$37.12 donated in past month
From the Open-Publishing Calendar
From the Open-Publishing Newswire
Indybay FeatureRelated Categories: California | Santa Cruz Indymedia | Environment & Forest Defense
Lawsuit Targets San Benito County's Approval of 15 Oil Wells in Endangered Condor Habitat
The Center for Biological Diversity filed a lawsuit on July 10 challenging San Benito County’s approval of a major new oil development in the Salinas Valley watershed. The 15 new oil wells approved by the county last month will use cyclic steam injection, a dangerous and polluting form of oil extraction that targets heavy crude. The new wells would be located in an area used by California condors, which are critically endangered, along with other wildlife. The lawsuit was filed in Monterey County Superior Court under the California Environmental Quality Act. Photo: A California Condor in Pinnacles National Park.
Dangerous New Oil Development Challenged in California Court
Lawsuit Targets San Benito County's Approval of 15 Oil Wells in Endangered Condors' Habitat
SAN FRANCISCO— The Center for Biological Diversity filed a lawsuit on July 10 challenging San Benito County’s approval of a major new oil development in the Salinas Valley watershed. The 15 new oil wells approved by the county last month will use cyclic steam injection, a dangerous and polluting form of oil extraction that targets heavy crude. The new wells would be located in an area used by California condors, which are critically endangered, along with other wildlife. The lawsuit was filed in Monterey County Superior Court under the California Environmental Quality Act.
“It makes no sense to fast-track dirty and dangerous new oil projects when it’s painfully obvious we have to shift to cleaner energy sources to fight climate change,” said Kassie Siegel, director of the Center’s Climate Law Institute. “We brought this lawsuit to make sure San Benito County considers all the environmental dangers before turning this beautiful area into yet another oilfield — and in the process hurting condors, one of the country’s most famous endangered species success stories.”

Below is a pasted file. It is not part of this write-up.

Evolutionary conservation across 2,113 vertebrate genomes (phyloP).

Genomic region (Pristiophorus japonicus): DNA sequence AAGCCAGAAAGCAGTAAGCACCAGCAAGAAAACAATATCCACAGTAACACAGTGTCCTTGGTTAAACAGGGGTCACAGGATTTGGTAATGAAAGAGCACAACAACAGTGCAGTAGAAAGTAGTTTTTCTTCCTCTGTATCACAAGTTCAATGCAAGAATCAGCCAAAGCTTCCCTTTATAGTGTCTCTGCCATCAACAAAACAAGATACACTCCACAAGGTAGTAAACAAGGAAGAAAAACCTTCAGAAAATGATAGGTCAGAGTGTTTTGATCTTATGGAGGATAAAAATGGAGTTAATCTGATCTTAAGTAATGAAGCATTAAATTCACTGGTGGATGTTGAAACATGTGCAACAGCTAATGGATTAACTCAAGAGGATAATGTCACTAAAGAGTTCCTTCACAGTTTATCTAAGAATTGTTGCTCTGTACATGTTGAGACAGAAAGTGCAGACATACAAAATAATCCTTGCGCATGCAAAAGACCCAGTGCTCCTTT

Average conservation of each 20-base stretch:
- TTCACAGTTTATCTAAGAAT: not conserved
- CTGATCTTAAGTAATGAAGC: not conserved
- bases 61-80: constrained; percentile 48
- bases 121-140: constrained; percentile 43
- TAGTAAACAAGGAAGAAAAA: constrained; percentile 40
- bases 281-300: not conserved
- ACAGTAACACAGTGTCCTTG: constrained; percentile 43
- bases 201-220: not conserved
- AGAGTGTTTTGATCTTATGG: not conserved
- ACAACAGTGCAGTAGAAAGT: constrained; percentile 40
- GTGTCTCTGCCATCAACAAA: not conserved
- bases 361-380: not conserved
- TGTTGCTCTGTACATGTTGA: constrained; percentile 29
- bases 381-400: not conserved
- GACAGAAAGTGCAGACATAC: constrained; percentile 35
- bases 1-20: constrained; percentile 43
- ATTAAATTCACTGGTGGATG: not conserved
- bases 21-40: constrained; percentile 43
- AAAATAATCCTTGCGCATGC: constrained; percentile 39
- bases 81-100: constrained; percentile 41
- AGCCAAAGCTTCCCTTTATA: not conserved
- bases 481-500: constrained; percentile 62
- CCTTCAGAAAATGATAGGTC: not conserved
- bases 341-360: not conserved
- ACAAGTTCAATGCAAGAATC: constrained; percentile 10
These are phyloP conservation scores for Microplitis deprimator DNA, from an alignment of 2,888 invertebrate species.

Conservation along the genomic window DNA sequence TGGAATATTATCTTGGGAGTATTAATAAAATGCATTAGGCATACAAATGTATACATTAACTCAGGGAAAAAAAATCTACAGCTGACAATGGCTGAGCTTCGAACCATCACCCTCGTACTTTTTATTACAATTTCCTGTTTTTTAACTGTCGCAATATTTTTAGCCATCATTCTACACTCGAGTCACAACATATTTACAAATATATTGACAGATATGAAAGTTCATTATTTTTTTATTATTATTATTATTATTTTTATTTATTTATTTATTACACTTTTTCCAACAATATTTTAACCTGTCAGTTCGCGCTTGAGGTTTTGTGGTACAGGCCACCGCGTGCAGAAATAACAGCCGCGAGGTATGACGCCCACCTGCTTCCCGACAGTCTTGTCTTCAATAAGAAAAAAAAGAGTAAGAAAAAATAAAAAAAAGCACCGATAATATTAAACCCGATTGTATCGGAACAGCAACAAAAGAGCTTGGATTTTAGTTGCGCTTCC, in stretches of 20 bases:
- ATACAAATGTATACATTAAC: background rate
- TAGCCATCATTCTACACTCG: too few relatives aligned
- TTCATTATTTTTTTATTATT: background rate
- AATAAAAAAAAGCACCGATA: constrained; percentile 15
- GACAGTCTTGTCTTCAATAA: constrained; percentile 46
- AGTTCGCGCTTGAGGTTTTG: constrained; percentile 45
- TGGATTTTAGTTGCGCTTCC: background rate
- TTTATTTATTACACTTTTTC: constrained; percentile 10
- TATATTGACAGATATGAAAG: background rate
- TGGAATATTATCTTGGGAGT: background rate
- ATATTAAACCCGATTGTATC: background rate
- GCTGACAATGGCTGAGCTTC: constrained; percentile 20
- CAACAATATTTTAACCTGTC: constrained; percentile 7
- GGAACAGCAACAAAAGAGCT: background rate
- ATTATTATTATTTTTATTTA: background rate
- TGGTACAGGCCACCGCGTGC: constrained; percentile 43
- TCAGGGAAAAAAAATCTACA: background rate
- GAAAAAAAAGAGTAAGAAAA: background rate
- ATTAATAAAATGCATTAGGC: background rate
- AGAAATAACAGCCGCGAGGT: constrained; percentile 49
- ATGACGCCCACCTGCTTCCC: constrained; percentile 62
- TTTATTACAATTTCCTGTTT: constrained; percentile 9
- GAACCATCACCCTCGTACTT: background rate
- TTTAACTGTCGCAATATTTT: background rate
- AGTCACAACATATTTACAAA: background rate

The Indian Wells oil-development project will take place on a remote, little-developed 688-acre site in the Bitterwater area of southeastern San Benito County, about nine miles south of Pinnacles National Park. The project site sits atop the Bitterwater groundwater basin and drains to the Salinas River, an important source of drinking and irrigation water for some of the world’s most productive farmland.
The site is also important foraging habitat for the California condor, a critically imperiled species with a population of only about 430 individuals. Condors from both the Big Sur population and the Pinnacles National Monument population have been photographed on the project site drinking water from a trough. The condors photographed on the site are believed to constitute 10 percent of the total population of the species.
Cyclic steam injection — also known as “huff-and-puff” — is an oil-extraction technique applied to heavy-oil reservoirs to boost production. During the process, the operator injects steam at very high temperature and pressure into the well. The well is then shut in, allowing the steam to heat up the surrounding formation, which thins the heavy oil so it can more easily flow toward, through, and out of the well. Cyclic steam injection creates some of the harshest possible well conditions. The process can cause well failure, shifting and buckling of the ground, and unexpected eruptions of fluid and steam from the ground. In 2011 an oilfield worker was killed in Kern County in an accident related to cyclic steam production.
Cyclic steaming requires large amounts of water, and the county approval allows use of more than 17 million gallons (54 acre feet), leaving less water for agriculture and other uses. The oil development may also contaminate groundwater through spills of oil, chemicals, or the large volumes of toxic wastewater that are produced.